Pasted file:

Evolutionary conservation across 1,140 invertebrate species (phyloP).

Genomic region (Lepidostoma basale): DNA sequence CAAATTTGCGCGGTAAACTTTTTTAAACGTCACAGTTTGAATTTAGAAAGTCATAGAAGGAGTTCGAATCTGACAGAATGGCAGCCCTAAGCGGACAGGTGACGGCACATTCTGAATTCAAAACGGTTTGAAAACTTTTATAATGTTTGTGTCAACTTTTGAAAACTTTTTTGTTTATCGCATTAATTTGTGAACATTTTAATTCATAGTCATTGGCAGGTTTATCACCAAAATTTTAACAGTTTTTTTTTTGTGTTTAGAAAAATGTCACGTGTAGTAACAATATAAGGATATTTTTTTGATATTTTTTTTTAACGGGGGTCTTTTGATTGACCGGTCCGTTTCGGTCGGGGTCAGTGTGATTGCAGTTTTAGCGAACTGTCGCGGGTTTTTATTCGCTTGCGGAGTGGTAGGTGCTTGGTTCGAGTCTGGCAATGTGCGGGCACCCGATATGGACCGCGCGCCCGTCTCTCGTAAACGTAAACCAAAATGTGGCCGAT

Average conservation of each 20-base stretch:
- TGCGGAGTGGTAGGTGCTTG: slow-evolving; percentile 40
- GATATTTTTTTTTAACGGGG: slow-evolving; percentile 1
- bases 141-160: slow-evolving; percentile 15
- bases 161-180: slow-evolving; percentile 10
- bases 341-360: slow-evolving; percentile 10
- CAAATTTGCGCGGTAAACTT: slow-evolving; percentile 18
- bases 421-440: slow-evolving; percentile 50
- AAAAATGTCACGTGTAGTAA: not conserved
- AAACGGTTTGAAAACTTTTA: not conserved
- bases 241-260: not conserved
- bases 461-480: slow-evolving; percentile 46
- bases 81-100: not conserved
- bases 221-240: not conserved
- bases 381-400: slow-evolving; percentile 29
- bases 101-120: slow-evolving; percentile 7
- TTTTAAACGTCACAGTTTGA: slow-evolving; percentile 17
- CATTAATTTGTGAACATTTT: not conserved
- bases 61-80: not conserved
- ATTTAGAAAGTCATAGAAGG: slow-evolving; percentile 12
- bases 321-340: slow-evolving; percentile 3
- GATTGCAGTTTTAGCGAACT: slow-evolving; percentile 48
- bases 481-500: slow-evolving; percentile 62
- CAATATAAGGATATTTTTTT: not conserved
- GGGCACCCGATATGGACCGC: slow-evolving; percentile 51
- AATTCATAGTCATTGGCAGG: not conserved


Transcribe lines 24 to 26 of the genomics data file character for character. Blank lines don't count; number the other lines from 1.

- GATTGCAGTTTTAGCGAACT: slow-evolving; percentile 48
- bases 481-500: slow-evolving; percentile 62
- CAATATAAGGATATTTTTTT: not conserved